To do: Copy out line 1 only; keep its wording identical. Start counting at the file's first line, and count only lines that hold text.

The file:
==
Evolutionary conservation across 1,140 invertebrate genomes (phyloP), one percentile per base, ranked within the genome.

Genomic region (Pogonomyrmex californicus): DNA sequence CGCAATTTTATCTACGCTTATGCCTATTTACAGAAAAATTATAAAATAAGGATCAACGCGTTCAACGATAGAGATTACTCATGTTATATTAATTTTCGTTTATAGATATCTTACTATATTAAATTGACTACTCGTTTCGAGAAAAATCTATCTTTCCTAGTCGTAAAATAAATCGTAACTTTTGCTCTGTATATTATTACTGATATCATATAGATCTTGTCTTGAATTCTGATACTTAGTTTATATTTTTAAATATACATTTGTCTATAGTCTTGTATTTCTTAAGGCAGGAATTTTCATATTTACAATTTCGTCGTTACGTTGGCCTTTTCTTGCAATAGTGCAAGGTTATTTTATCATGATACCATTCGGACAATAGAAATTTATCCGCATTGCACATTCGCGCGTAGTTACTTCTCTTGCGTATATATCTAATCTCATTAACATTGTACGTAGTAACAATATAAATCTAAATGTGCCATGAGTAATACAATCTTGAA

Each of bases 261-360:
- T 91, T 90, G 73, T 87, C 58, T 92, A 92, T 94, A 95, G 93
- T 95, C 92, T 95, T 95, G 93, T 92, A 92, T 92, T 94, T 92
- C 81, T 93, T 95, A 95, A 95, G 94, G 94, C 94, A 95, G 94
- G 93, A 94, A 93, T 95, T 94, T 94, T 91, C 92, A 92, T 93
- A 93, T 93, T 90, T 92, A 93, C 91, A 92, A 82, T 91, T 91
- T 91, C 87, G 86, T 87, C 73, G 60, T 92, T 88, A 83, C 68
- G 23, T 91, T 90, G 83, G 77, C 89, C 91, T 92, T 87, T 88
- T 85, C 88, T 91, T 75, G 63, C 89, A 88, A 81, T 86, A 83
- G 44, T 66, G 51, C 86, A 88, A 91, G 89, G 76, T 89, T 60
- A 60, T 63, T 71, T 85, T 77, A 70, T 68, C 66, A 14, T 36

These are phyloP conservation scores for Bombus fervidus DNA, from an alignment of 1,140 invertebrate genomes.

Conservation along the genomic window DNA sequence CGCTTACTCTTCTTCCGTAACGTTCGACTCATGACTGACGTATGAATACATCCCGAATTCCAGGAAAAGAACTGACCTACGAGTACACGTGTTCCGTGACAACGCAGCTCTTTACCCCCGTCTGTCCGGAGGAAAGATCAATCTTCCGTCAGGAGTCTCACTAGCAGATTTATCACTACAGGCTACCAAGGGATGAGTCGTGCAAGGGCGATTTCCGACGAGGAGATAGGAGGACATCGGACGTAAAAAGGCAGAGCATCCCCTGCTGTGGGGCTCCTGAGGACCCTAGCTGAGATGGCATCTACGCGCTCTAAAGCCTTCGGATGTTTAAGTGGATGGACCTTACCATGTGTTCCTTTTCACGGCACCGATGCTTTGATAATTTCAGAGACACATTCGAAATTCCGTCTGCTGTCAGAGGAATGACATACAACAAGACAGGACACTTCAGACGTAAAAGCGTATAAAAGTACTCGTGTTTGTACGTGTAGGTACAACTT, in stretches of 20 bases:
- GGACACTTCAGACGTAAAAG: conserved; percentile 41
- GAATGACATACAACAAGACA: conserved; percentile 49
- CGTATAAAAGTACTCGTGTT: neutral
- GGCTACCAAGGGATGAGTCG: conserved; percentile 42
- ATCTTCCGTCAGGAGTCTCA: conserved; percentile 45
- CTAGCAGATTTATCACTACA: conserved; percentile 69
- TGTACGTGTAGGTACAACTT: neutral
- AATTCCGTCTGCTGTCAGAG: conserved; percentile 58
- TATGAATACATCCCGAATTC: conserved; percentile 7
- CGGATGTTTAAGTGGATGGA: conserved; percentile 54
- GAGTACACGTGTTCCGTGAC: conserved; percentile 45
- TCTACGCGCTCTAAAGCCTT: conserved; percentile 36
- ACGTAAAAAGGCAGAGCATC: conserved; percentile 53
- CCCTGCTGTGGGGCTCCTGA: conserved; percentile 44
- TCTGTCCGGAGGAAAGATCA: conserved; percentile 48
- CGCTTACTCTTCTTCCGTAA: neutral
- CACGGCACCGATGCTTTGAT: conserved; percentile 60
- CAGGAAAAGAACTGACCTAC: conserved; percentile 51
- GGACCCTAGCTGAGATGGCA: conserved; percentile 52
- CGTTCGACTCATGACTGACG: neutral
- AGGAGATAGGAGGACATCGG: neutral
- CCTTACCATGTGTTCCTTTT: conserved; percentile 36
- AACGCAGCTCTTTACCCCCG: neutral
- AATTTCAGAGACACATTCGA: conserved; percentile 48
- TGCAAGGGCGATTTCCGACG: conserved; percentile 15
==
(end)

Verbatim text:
Evolutionary conservation across 1,140 invertebrate genomes (phyloP), one percentile per base, ranked within the genome.